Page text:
And I'll mention again, I just got into planted tanks and most of what I'm telling you has been from research, and not personal experience. So, if someone with more knowledge tells you to do something else listen to them.
    Last edited by Nautilus291; 09-03-2018 at 12:54 AM.

  6. #6

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    Default


    3 Not allowed!
    Use ferts! Deficiencies cause algae...excess nutrients do not. Also split photo periods help some tanks...4hrs on 2hrs off 4hrs on.

    Now for Excel...I use Glutaraldehyde actually. Bought a gallon a year or so and am still rocking with it....but there are benefits. It is a mild algaecide...Im not sure I really buy into it being a real beneficial source of usable carbon for plants. There is controversy on this but it is a mild algaecide
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  7. #7

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    Default


    1 Not allowed!
    LOL, thanks for the input...thing is, I don't use ferts in my other 3 (simple)planted tanks, so really no experience to go on.

    "Glutaraldehyde" sounds like an evil nemesis from a comic book, I'll have to look that one up....
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  8. #8

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    Default


    2 Not allowed!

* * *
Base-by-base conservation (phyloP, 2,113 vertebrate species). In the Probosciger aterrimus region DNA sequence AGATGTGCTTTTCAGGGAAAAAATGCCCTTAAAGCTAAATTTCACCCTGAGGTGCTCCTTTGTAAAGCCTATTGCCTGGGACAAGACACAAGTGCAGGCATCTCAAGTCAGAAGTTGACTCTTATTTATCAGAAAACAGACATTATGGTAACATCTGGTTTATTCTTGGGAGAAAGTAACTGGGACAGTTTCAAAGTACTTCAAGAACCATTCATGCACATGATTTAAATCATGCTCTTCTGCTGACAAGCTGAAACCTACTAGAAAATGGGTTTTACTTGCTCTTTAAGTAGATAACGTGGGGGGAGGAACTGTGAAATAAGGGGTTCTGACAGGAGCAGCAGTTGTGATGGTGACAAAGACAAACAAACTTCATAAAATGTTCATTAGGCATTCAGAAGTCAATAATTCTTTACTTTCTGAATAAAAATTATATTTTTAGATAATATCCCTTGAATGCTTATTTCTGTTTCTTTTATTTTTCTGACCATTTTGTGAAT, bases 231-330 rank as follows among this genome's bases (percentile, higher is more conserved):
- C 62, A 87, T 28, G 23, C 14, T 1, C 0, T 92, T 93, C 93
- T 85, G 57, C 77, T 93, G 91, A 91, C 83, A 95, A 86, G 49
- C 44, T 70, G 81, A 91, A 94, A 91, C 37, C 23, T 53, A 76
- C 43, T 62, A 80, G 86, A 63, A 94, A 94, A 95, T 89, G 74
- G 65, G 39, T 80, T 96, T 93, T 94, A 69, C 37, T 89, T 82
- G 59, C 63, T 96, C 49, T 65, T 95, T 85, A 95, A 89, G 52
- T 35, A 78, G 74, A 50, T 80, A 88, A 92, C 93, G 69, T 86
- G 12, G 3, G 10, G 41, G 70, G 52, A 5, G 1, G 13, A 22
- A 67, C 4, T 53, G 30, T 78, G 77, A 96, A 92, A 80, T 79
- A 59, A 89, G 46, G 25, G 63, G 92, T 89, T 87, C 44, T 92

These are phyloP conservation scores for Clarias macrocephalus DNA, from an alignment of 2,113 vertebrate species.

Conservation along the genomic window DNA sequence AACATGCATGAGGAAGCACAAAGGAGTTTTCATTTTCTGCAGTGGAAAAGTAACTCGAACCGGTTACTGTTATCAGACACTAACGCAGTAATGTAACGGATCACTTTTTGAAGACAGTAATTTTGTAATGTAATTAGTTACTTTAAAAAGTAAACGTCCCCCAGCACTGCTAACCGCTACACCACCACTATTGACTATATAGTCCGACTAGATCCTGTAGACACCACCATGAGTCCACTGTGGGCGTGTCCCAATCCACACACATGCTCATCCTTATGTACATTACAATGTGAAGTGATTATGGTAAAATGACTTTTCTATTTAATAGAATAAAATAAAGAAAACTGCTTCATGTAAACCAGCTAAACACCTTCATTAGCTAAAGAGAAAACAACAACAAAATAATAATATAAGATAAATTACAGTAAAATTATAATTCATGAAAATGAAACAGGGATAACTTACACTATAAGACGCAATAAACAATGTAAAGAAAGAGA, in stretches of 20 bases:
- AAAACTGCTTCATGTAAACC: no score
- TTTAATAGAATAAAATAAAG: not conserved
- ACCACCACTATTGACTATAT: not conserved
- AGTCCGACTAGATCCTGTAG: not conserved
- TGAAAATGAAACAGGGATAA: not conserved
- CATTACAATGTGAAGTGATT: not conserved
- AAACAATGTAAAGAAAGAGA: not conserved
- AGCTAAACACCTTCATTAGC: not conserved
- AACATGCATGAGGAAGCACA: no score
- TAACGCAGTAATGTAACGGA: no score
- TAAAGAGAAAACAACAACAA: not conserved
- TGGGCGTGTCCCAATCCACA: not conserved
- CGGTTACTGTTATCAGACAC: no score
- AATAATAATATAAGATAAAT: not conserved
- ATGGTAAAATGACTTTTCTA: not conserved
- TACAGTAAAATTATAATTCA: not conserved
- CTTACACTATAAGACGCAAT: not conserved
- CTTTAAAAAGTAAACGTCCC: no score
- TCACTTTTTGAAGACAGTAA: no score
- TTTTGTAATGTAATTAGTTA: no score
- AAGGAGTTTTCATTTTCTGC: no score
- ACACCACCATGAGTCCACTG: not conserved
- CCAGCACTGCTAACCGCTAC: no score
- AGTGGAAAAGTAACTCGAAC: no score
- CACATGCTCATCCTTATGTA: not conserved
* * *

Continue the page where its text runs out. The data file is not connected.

I have a question- are you wanting to eradicate the diatoms or looking for faster plant growth?

    Excel is not actually a fertilizer, it's primary active ingredient Glutaraldehyde is rather a disinfectant used in dentistry (not sure if it still is tho). There is a lot of debate whether plants could use it as a carbon source. But if you're looking for an algaecide, it could work for that.

    Also, just an FYI, h2o2 has the same effectiveness on algae and bacteria as a spot treatment and when it makes contact with organic matter the result is pure oxygen, much safer IMO than Excel.

    Is it ok if I ask a few more questions to get to the bottom of the reason for the brown gunk first? Maybe it could be prevented instead of having to use chemicals.....

    Is it dusty or gelatinous? Can it be removed manually? Have you been trying to remove it and it reappears? If so, how often are you removing it?

    How are your filters? Like is the filter media very dirty when you rinse it, or does it stay fairly clean? Is there debris accumulation in the filter tubes? Can you see mulm in/on the substrate?

    Regarding the photoperiod, if your plants are growing, (and they are) they have enough light. A little trick I have to help determine the correct photoperiod length for my plants and tank is to watch my stem plants like hygrophila and rotala. The tops will close up when they are done photosynthesis, so if they are closed up and my light is still on, I know I have too long of a photoperiod. The access light goes straight to the algae which takes full advantage. Another option to try is a siesta. Two hours on, two hours off, four hours on. This is my understanding, I believe the minimum time for plant photosynthesis is 4hrs and plants can resume photosynthesis much faster than algae after the siesta, so algae never gets a chance to establish competing with the plants. Also another reason my minimum photoperiod length is 4hrs.